Action for Children's Operational Director of Fostering, Adoption and Permanency, Darren Johnson, explained, "For over 140 years, we have been working with the UK's most vulnerable children and young people - which is exactly why our services focus on those who are at risk of being overlooked when it comes to fostering and adoption. We believe it's imperative to find the best possible placement for each and every child; one which will help them achieve their full potential and grow into confident, happy adults."
Almost 95 per cent of children and young people who were placed through our services last year said that their Action for Children foster carer had helped them.
"Before I came to stay with Rachel and Andrew I was taking drugs and drinking alcohol and getting into trouble with the police. My life felt completely out of control, so bad I tried to kill myself," said Jessica, aged 15.
"Rachel and Andrew have encouraged me to be proud of who I am and to feel good about myself. I love them and their three kids so much. We [Jessica is placed with her five-year-old brother] are so happy there."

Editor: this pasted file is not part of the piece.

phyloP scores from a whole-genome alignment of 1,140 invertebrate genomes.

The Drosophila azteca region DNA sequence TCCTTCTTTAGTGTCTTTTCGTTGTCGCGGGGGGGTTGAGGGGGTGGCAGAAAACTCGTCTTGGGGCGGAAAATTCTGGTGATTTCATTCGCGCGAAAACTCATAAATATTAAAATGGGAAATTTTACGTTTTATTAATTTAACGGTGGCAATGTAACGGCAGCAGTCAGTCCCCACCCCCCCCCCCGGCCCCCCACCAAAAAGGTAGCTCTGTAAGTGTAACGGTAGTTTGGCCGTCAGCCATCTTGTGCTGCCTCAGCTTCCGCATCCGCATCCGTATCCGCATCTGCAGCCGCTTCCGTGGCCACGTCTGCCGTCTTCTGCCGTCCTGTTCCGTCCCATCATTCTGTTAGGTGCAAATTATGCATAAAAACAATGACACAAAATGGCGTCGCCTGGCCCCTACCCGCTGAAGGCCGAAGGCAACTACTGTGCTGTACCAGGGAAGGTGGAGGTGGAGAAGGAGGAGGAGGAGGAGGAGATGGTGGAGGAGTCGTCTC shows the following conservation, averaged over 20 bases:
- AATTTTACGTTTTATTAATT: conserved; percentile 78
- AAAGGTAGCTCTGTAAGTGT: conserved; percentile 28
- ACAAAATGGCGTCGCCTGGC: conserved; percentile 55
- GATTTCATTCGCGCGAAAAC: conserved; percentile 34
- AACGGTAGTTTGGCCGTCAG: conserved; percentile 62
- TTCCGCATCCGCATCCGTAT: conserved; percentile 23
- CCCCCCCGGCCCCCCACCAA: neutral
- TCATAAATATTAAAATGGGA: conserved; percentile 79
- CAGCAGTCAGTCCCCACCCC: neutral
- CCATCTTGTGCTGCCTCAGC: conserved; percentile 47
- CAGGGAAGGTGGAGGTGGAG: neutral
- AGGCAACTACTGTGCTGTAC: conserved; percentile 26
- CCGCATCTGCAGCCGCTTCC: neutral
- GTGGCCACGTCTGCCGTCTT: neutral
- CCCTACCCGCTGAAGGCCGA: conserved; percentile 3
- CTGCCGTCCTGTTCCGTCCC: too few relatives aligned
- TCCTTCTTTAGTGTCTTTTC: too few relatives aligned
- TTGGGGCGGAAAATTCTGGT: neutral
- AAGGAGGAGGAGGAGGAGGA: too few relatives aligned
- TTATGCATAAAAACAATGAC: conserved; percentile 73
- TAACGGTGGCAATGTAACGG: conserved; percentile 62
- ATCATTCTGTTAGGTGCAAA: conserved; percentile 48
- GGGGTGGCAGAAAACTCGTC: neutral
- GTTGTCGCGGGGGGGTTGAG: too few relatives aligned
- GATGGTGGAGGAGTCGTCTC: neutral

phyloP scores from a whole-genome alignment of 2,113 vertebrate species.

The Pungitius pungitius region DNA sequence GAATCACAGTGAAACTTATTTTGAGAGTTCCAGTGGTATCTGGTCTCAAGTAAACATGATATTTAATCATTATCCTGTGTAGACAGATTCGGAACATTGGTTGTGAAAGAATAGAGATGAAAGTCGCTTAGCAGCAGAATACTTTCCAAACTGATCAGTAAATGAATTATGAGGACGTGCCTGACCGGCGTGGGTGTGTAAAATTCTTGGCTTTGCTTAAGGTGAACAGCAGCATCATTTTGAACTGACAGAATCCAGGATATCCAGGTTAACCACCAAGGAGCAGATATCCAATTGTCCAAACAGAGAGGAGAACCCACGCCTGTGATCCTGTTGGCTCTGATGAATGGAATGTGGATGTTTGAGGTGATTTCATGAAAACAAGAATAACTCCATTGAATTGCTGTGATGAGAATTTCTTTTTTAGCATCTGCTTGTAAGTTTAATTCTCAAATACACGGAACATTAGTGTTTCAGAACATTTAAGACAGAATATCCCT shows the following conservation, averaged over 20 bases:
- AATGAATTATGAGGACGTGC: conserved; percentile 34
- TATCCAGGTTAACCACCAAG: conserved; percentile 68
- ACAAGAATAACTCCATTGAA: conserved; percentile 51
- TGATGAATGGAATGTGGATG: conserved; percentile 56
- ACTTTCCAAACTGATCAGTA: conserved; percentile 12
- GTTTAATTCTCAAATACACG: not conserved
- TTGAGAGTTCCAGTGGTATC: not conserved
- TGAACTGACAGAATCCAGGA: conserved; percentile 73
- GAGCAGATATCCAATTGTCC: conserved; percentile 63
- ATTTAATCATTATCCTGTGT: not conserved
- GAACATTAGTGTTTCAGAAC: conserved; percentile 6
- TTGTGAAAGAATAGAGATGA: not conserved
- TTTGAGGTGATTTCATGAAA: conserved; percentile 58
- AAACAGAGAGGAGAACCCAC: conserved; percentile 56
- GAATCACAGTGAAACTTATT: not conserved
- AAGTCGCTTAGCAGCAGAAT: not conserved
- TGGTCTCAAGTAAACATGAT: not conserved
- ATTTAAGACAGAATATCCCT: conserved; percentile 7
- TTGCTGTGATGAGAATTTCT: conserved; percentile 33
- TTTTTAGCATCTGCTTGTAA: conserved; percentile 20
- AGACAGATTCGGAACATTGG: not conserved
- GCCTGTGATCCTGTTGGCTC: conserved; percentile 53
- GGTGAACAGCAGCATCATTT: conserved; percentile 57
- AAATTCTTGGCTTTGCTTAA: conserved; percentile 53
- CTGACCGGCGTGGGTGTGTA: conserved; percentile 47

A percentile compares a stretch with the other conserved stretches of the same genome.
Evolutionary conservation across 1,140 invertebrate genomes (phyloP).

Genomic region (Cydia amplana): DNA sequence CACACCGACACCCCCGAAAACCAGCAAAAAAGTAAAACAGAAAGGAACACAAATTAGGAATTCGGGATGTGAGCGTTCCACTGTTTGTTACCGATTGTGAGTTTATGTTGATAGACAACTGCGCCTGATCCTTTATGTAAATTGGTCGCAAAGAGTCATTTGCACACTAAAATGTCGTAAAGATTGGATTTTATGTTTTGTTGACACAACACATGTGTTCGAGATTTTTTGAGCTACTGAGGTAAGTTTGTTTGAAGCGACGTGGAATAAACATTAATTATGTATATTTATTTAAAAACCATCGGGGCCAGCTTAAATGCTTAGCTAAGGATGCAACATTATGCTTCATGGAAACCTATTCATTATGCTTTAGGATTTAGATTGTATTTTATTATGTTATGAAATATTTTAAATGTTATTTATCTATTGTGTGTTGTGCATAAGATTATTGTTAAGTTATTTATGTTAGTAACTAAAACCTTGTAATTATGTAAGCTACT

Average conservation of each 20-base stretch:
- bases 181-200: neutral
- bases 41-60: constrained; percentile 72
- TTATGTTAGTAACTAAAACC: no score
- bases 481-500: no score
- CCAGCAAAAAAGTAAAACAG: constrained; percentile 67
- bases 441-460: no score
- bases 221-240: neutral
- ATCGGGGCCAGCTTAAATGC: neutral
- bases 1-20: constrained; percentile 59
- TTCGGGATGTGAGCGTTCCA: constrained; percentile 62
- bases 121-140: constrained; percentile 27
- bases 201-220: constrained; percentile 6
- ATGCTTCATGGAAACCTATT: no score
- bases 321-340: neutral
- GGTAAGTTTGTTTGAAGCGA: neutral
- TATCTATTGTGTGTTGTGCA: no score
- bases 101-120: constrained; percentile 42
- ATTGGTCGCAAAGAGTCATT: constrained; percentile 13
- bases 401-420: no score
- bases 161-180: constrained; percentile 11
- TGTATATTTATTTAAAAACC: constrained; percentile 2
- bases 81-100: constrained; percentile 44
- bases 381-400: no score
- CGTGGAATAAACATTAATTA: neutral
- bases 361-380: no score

Nigel, 55, and his wife Anne, from the Scottish Borders, recently became foster carers: ""We have enjoyed watching our young person become a real family member. He has overcome many of the issues that were previously in his life, simply by being part of the family and having a regular routine.
"You might not think that you have the necessary skills to foster, but really it is a case of using your own life skills and experiences to help a foster child. The rewards come in many different ways. And the support that you get is invaluable, the whole process to become a foster carer is easy to follow."
To find out more about our fostering services, visit our webpages or call 0845 200 5162 for a free information pack.
* Based on an evaluation of our fostering services and a survey of our foster carers